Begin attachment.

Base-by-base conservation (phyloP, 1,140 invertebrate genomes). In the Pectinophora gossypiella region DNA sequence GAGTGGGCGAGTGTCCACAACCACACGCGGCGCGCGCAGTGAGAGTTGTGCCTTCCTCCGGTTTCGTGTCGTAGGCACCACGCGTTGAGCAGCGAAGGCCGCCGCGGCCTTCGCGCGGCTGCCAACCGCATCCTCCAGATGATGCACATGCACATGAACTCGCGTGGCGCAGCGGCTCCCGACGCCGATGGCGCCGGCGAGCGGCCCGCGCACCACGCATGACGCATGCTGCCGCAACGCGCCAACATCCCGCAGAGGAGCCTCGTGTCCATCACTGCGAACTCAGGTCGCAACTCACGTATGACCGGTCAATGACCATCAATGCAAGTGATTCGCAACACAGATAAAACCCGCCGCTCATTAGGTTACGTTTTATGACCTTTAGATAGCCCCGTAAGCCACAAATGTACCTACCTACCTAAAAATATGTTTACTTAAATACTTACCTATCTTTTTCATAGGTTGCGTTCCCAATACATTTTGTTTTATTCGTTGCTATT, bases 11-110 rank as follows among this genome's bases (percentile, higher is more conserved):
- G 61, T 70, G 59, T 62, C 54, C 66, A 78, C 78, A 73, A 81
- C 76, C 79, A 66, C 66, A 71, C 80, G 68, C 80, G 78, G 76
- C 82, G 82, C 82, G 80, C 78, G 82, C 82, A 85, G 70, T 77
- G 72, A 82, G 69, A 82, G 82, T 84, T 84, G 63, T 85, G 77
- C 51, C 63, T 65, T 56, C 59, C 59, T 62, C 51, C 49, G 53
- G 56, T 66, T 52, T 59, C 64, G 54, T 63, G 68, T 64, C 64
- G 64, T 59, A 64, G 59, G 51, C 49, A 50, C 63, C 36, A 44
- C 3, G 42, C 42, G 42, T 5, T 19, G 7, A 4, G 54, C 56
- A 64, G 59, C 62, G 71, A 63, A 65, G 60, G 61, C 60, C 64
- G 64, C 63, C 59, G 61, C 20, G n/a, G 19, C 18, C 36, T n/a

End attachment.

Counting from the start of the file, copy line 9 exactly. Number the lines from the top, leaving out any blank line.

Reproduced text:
- C 3, G 42, C 42, G 42, T 5, T 19, G 7, A 4, G 54, C 56